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On Being with Krista Tippett is a public radio project delving into the human side of news stories + issues. Curated + edited by senior editor Trent Gilliss.

We publish guest contributions. We edit long; we scrapbook. We do big ideas + deep meaning. We answer questions.

We've even won a couple of Webbys + a Peabody Award.

Kindred Spirits: Studs Terkel and Mike Rose
Colleen Scheck, senior producer

Studs Terkel and Mike RoseIn our program with Mike Rose, we are asking you to share your memories of school — moments when your mind came to life in a new way and shaped who you are in terms of becoming, longing, hope, and possibility. One of the memories that came up for me as we produced this program was reading Studs Terkel’s American Dreams: Lost and Found in a college sociology class.

That book inspired me, in the same way I feel inspired by Mike Rose, to consider the meaning of intelligence, to look below the radar and across lines of race, class, and occupation for what’s real, and to grasp how the reality of American lives often defies stereotypes I may attach to them. It also influenced my a love of storytelling, of oral history — Studs style — and an appreciation for the beauty that can be found in matters and people our culture often considers “average.”

So, it was fun for me to discover an interview that Studs Terkel did with Mike Rose in 1996 for Studs’ radio program out of Chicago. It’s classic Studs — filled with curiosity, passion, and his signature chatter. They wander through Rose’s book, Possible Lives, highlighting the public school teachers that Rose chronicled in four years traveling across the U.S. There’s a kindred spirit in their work, and even though it’s over a decade old, I found their conversation about imaginative educators defying the odds still very inspiring for today.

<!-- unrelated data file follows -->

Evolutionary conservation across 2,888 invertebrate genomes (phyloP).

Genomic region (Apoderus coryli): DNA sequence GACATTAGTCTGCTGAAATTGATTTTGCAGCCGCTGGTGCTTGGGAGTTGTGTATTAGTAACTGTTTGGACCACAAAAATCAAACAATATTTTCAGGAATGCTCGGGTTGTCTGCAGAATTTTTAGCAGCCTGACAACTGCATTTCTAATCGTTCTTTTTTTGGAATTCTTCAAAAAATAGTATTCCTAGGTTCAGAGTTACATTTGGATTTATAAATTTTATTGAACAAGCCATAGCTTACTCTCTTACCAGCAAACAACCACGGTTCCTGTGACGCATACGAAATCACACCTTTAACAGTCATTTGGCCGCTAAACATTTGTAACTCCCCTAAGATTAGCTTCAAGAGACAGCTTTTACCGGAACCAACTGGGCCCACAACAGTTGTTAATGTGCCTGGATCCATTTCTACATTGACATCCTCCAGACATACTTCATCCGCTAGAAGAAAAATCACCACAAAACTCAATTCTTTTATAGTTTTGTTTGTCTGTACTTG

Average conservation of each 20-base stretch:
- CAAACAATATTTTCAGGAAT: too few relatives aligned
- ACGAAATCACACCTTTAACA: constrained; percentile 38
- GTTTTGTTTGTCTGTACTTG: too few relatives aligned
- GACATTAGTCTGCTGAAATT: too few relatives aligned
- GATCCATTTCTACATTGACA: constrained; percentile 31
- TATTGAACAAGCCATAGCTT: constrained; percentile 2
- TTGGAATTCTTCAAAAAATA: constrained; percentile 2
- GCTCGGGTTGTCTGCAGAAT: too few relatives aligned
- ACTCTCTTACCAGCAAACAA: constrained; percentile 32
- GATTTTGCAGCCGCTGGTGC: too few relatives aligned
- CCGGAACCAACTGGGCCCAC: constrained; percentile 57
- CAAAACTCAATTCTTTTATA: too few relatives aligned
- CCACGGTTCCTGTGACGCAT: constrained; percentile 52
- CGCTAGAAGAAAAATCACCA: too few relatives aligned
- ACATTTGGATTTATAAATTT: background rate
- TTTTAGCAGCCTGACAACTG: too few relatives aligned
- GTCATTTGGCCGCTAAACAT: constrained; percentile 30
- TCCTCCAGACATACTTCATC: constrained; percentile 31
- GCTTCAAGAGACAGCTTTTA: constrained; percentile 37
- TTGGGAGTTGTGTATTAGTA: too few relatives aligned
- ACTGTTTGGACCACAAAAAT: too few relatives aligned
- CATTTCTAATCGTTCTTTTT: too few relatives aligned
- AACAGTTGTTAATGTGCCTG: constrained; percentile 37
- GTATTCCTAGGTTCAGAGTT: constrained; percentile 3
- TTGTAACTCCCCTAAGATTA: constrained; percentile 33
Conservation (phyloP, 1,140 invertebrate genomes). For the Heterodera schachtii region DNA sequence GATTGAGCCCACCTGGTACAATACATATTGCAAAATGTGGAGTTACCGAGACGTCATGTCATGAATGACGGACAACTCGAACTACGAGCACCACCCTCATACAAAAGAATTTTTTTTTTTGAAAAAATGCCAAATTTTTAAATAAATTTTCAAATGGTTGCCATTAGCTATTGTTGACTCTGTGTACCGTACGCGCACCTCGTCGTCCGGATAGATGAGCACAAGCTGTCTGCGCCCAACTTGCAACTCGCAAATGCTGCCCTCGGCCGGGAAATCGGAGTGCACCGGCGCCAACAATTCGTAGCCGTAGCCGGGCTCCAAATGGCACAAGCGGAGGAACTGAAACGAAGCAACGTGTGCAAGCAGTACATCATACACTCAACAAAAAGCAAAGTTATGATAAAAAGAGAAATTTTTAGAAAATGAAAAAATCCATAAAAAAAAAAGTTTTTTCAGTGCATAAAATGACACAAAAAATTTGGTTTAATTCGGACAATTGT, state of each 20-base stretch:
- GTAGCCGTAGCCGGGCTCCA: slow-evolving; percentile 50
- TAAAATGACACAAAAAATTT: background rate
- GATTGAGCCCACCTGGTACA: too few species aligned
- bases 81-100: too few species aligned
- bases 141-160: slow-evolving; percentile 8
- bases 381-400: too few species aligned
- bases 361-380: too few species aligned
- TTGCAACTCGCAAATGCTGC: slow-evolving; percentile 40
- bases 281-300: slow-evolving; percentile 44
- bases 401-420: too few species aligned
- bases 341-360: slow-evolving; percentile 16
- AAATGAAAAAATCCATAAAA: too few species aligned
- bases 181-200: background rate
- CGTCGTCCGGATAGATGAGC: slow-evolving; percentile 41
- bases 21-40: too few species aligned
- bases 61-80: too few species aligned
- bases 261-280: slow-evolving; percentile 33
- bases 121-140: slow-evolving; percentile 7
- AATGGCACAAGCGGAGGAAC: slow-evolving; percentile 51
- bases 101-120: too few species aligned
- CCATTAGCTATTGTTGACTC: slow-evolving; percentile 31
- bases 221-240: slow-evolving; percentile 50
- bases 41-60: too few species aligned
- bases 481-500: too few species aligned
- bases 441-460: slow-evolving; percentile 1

Collecting Sound in a Dining Car

Chris Heagle, producer/technical director

As we listened to the rough version of this week’s show with Mike Rose, the idea came up to drop one of the readings, which describes working in a restaurant from the server’s point of view and what it takes to be a good waitress. Sure, the reading was evocative, but we realized that since Mike spoke with such detail in our interview about his mother’s waitressing career, we might have the makings for a little sound montage. What would happen if we cut his descriptions up a bit and added some found sound of a working diner to layer in?

Fortunately for us, our studios are located two blocks from a classic American diner: Mickey’s Dining Car. A last-minute lunch was arranged and we were off to get chocolate malts and collect sounds.

When I am out looking for ambient sound for a piece, I try to think in layers, much in the same way a composer would approach a blank sheet of staff paper, and I get as many elements as possible. I know I’m going to need a foundation, something to provide continuity and serve as a base on which to add accents.